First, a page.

Skip to main content

The effects of financial markets and social security on saving and fertility behaviour in Italy

Abstract

The paper aims to ascertain the extent to which saving and fertility decisions are affected by the availability and attractiveness of market-based or state-provided alternatives to the family as a source of old-age support. Subordinately, the paper aims to bring evidence to bear on the assumption that fertility is endogenous and jointly determined with saving, and to test two alternative hypotheses about individual motivations. The saving and fertility implications of two alternative models of family choice — based one on the assumption of pure self-interest, the other on that of intergenerational altruism — are first derived theoretically. Saving and fertility equations are then estimated from Italian time-series data, using as explanatory variables the market rate of interest, the social security deficit, various measures of capital market accessibility and social security coverage, and a number of income and wage variables. Particularly worthy of note is the result that a fully-funded increase in social security coverage raises saving, while an increase in the social security deficit has the opposite effect. The empirical findings appear to support the assumption that fertility is endogenous and jointly determined with saving, and to favour the hypothesis that individual decisions are motivated by self-interest rather than intergenerational altruism. Some of the policy implications are briefly discussed in the concluding section.

This is a preview of subscription content, access via your institution.

References

  1. Abel A, Kotlikoff LJ (1988) Does the consumption of different age groups move together? A new non-parametric test of intergenerational altruism. NBER, Cambridge, Mass

    Google Scholar 

  2. Barro RJ (1974) Are government bonds net wealth? J Polit Econ 82:1095–1118

    Google Scholar 

  3. Becker GS (1981) A treatise on the family. Harvard University Press, Cambridge, Mass

    Google Scholar 

  4. Becker GS, Barro RJ (1988) A reformulation of the theory of fertility. Q J Econ 103:1–25

    Google Scholar 

  5. Cigno A (1991) Economics of the family. Clarendon Press, Oxford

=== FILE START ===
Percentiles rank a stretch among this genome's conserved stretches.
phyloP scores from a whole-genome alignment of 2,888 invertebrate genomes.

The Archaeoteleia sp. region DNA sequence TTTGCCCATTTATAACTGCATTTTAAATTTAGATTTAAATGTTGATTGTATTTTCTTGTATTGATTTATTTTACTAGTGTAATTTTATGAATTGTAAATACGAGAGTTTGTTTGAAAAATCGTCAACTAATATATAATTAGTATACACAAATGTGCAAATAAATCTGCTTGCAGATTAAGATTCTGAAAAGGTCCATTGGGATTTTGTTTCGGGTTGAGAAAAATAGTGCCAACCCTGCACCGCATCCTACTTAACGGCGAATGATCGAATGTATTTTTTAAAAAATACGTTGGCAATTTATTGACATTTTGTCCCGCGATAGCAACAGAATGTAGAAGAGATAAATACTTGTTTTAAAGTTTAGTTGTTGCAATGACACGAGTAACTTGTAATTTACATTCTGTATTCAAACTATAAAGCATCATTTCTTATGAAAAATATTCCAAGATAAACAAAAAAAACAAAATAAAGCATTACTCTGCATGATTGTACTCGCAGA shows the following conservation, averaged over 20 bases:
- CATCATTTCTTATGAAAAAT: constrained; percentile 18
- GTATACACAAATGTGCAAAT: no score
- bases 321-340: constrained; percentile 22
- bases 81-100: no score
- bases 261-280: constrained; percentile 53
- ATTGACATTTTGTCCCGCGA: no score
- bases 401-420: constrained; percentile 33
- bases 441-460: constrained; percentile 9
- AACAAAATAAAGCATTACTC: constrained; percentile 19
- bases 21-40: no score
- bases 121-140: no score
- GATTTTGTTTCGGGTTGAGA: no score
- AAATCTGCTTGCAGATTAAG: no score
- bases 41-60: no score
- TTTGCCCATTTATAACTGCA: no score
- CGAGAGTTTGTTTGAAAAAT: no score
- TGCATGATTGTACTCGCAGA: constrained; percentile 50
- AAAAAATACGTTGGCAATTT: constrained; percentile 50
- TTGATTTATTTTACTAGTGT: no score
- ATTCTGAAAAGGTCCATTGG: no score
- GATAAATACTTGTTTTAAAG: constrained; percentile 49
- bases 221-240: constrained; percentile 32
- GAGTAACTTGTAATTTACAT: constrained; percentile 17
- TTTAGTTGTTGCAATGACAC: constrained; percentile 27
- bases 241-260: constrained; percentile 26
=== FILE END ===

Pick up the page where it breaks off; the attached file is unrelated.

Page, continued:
Google Scholar 

  6. Cigno A (1992) Children and pensions. J Popul Econ 5:175–183

    Google Scholar 

  7. Cigno A (1993) Intergenerational transfers without altruism: family, market and state. Eur J Polit Econ (forthcoming)

  8. Engle RF, Granger CWJ (1987) Co-integration and error-correction representation, estimation, and testing. Econometrica 55:271–276

    Google Scholar 

  9. Engle RF, Yoo BS (1987) Forecasting and testing in co-integrated systems. J Economet 37:143–159

    Google Scholar 

  10. Ermisch JF (1988) Econometric analysis of birth rate dynamics. J Hum Resources 23:563–575

    Google Scholar 

  11. Feldstein M (1980) International differences in social security and saving. J Publ Econ 14:225–244

    Google Scholar 

  12. Graham JW (1987) International differences in saving rates and the life cycle hypothesis. Eur Econ Rev 31:1509–1529

    Google Scholar 

  13. Hayashi F, Kotlikoff LJ (1989) Is the extended family altruistically linked? Direct test using micro data. NBER, Cambridge, Mass

    Google Scholar 

  14. Wildasin DE (1990) Non-neutrality of debt with endogenous fertility. Oxf Econ Papers 42:414–428

    Google Scholar 

Download references

Author information

Affiliations

Authors

Additional information

While retaining responsibility for any errors, the authors wish to thank Carlo Casarosa, Wolfram Richter, Ed Wolff and three anonymous referees for helpful comments. Financial support from MURST 40%, under national project “Capitale, Capitale Umano, Sicurezza Sociale e Dinamiche Demografische Endogene”, is gratefully acknowledged.

Rights and permissions

Reprints and Permissions

About this article

Cite this article

Cigno, A., Rosati, F.C. The effects of financial markets and social security on saving and fertility behaviour in Italy. J Popul Econ 5, 319–341 (1992). https://doi.org/10.1007/BF00163064

Download citation

Keywords

  • Social Security
  • Capital Market
  • Financial Market
  • Policy Implication
  • Individual Decision